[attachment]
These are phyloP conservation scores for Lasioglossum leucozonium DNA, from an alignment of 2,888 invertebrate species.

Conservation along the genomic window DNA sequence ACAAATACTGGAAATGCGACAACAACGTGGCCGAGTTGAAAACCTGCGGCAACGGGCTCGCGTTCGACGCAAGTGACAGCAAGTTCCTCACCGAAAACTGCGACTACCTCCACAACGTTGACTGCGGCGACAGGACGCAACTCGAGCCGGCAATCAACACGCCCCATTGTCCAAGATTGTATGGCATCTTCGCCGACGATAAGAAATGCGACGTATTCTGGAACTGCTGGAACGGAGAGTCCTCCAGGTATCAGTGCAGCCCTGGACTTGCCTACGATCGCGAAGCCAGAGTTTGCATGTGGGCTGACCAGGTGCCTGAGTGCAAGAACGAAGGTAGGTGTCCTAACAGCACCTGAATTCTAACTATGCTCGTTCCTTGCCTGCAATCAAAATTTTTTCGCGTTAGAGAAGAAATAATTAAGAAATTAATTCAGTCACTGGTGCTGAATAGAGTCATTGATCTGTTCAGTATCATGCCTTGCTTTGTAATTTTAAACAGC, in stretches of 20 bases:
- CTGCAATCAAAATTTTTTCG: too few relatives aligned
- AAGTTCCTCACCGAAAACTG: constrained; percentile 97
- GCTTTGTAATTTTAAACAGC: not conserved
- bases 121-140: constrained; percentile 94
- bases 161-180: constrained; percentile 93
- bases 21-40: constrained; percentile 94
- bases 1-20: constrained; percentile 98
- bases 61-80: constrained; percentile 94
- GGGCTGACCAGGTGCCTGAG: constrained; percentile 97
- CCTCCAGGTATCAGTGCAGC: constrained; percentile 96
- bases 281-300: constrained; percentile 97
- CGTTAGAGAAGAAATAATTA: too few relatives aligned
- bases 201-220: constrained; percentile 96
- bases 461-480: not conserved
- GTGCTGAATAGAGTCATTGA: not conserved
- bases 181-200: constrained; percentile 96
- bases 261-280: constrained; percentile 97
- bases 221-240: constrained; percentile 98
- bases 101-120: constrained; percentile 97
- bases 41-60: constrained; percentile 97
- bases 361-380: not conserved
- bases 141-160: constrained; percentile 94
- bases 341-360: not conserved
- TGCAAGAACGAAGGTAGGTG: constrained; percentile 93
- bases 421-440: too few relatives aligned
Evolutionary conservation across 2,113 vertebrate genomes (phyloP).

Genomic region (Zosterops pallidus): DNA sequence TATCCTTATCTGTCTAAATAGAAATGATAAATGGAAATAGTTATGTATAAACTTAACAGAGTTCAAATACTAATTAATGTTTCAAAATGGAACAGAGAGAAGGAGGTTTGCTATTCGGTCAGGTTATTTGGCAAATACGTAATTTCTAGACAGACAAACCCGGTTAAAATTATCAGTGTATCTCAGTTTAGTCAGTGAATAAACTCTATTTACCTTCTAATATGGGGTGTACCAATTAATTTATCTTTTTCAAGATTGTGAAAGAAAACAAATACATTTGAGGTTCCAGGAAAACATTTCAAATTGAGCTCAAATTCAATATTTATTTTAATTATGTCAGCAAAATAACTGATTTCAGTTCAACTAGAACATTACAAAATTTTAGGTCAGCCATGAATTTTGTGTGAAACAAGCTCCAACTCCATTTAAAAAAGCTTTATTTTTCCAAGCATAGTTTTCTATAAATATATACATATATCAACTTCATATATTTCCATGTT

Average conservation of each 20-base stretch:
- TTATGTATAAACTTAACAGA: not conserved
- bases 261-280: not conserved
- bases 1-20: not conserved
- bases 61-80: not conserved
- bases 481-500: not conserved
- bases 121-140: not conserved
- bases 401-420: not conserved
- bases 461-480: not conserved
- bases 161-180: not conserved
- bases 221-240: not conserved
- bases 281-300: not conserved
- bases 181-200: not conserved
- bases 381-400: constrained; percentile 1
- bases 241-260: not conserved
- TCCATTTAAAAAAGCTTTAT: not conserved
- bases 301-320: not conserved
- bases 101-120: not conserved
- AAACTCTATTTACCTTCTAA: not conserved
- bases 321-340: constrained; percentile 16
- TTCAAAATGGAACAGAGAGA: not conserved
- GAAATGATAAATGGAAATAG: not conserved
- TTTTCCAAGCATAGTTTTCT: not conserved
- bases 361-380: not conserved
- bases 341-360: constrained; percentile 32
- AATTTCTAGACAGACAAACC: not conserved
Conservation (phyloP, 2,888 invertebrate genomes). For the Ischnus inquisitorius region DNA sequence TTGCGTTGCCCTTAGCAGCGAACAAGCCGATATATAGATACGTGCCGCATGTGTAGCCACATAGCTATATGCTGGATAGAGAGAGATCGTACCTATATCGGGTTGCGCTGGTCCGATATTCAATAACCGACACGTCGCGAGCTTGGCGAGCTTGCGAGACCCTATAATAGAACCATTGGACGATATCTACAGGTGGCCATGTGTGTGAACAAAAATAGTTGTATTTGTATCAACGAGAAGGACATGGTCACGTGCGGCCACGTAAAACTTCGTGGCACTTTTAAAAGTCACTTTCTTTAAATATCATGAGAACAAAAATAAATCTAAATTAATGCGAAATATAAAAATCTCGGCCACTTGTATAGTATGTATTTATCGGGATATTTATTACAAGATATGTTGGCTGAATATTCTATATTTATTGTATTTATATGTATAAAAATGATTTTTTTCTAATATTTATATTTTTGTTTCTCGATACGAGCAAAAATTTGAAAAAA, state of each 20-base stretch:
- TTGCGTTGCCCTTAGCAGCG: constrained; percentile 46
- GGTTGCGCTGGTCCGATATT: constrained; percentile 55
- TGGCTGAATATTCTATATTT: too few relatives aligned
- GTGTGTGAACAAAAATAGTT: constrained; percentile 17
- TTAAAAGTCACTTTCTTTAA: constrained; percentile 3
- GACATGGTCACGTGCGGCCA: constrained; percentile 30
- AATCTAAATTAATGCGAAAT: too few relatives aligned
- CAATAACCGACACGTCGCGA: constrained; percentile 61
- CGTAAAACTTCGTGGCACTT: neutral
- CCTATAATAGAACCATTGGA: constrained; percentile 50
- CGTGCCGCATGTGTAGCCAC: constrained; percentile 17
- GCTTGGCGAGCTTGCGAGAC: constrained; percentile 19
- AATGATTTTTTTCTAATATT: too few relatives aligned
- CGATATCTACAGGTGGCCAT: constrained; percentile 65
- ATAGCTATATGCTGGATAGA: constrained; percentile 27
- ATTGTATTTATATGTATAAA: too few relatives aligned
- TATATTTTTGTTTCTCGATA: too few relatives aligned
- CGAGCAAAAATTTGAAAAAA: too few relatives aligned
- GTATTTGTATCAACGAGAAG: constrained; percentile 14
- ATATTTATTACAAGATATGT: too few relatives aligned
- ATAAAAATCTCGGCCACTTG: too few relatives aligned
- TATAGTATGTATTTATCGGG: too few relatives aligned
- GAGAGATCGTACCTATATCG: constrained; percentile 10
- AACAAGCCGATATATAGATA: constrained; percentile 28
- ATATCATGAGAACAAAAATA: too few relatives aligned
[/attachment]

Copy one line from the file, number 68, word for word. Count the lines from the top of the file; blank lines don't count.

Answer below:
- GCTTGGCGAGCTTGCGAGAC: constrained; percentile 19